2. Migrate a Spreadsheet From Excel
While you can create spreadsheets right inside of Google Sheets, you can also upload and convert your Excel spreadsheets.
To do that, simply navigate over to your Google Drive and drag and drop a spreadsheet onto the Google Drive window.
Create a New Document
If you'd like to keep following this tutorial but don't have an Excel spreadsheet file to work with, no problem. Simply create a new spreadsheet by clicking New > Google Sheet from the Drive home page. Use this blank slate with some of the features I'll show in the rest of this tutorial.
3. Use Key Google Sheets Features
Now that you've imported some of your spreadsheets, let's talk about features that will help make Sheets a mainstay in your workflow, no matter what you're using it for.
Feature 1. Easy Formula Writing
Spreadsheet rookies sometimes need a bit of extra help when it comes to writing more complex formulas. Many formulas need multiple options to let the app know exactly how to use the formula.
This is where Google Sheets really shines. Start off by writing a formula with an equals sign. As you start to type the formula, you'll see an integrated guide to using the formula, right inside of Sheets.
The VLOOKUP function is a great example of this. It's a tricky formula to use, but the advantage of Sheets is that the instructions and tips live right inside the app as you can see below.
For a complete and comprehensive list of Sheets functions, check out Google's list here. Try these out and check out the real-time guide to learn spreadsheet skills on the fly.
Feature 2. Collaboration is Key
Spreadsheet apps are often used to log and share data with others. Why not give others access so they can work with you on the spreadsheet?
Click on the Share button near the upper right corner of the Google Sheets interface to get started. You can add users based on their email address to come and join you to work on the spreadsheet together.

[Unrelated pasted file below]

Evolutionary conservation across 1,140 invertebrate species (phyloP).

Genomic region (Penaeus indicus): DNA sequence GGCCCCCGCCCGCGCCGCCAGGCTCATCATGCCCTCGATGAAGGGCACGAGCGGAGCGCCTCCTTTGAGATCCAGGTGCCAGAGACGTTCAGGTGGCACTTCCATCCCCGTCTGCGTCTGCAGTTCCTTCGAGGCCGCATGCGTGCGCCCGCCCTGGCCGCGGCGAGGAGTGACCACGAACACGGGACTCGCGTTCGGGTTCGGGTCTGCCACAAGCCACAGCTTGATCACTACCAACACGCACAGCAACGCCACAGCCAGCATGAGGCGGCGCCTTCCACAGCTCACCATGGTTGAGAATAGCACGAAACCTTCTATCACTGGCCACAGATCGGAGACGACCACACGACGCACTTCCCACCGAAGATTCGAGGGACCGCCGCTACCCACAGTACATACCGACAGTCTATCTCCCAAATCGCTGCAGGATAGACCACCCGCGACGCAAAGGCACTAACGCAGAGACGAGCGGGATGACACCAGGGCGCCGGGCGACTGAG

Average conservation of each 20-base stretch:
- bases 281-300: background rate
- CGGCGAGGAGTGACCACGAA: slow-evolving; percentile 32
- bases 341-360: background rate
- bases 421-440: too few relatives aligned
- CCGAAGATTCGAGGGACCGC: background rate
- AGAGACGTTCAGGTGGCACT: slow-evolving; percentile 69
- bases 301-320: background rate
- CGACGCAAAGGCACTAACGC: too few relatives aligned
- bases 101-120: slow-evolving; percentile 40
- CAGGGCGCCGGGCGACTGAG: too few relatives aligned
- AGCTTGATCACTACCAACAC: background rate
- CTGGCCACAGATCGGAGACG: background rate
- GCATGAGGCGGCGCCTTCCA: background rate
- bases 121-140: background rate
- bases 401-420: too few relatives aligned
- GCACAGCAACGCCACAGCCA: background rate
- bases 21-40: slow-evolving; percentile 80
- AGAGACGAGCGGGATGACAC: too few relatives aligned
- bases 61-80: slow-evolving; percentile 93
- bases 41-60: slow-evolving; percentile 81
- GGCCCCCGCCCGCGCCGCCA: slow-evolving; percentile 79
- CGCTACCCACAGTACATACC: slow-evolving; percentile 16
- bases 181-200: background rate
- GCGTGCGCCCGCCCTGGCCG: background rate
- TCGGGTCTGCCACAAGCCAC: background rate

Just make sure to set the permissions for each user you add to accessing the spreadsheet. You can let users either just view the spreadsheet or edit it with you in real-time.
You can also share the spreadsheet with anyone who has a link to it by creating a shareable link from the same menu. Just click on Get shareable link to generate a URL to share.
Feature 3. Hook the Spreadsheet to a Form
Whether you're taking lunch orders or an important company culture survey, I'll bet that you need to get feedback from time to time.
Check out the full tutorial below to learn how to use Google Sheets with a form. The advantage is that your responses are in a ready-to-read format inside of a Sheet.
4. Convert Google Sheets to Excel
After you've tried out some of these spreadsheet features, it's time to send your finished spreadsheet back over to Excel.
It couldn't be simpler to convert and download the spreadsheet in an Excel-ready format. From Google Drive, simply right click on a spreadsheet, and choose the Download option. Sheets will automatically convert this on the fly and output an XLSX (Excel spreadsheet) format file.
Now, your file is ready to open in Microsoft Excel. You'll see your data in a native Excel format.
This is a great reminder that Sheets makes it easy to switch back and forth between the applications. You could use Sheets to collaborate, and Excel format files for archival purposes.
Recap & Keep Learning
Sheets offers a different way of working with data than other apps. Not only can it connect to web services and other apps, but it also isn't posessive about owning the data. Here are additional tutorials to help you learn more about Google Sheets:
- Google SheetsHow to Quickly Convert Excel Spreadsheets to Google SheetsAndrew Childress
- Google SheetsHow to Use AI in Google Sheets in 60 SecondsAndrew Childress
- Google SheetsHow to Use Pivot Tables in Google Sheets (Ultimate Guide)Andrew Childress
- Google DriveTurn Your Google Docs Form Responses Into Beautiful VisualizationsMelissa Murphy
Do you often convert Google Sheets to Excel (and vice versa)? Share your comments and tips below.